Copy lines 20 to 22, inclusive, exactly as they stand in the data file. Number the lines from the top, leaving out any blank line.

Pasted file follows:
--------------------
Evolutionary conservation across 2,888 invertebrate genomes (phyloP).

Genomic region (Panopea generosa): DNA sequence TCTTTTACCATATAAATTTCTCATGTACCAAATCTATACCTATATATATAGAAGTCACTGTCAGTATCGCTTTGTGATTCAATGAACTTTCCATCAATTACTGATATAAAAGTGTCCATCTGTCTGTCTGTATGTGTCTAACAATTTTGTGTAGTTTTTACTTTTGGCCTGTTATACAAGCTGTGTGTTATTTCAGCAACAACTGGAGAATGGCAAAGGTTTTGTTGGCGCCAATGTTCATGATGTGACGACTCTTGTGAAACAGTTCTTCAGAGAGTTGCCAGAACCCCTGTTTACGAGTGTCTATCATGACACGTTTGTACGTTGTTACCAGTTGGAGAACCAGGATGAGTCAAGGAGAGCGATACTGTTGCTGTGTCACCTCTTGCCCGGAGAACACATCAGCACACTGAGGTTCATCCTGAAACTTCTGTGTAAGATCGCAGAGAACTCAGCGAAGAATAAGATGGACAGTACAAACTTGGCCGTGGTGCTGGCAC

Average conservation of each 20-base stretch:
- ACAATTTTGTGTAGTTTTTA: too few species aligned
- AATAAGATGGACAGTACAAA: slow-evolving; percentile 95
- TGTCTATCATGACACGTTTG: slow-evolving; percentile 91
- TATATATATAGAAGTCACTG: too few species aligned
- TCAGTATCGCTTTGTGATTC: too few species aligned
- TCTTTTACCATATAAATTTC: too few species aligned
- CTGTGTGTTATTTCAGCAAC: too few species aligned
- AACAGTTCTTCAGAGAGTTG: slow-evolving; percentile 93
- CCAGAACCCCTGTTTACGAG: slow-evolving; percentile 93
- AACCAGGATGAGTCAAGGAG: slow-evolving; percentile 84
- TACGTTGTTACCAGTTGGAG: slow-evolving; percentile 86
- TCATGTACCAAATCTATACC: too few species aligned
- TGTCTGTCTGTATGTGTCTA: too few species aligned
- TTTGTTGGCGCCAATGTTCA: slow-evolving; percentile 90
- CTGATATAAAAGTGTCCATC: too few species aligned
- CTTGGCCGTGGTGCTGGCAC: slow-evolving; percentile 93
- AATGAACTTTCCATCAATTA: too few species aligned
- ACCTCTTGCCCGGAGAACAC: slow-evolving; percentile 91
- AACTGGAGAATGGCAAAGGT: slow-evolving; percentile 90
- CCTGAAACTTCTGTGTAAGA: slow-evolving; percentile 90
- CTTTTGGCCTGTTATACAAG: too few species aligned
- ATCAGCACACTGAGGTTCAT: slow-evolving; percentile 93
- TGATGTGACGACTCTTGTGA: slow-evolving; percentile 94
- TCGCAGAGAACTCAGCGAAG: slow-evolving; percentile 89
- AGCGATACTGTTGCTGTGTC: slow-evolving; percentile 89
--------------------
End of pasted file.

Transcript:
- AATGAACTTTCCATCAATTA: too few species aligned
- ACCTCTTGCCCGGAGAACAC: slow-evolving; percentile 91
- AACTGGAGAATGGCAAAGGT: slow-evolving; percentile 90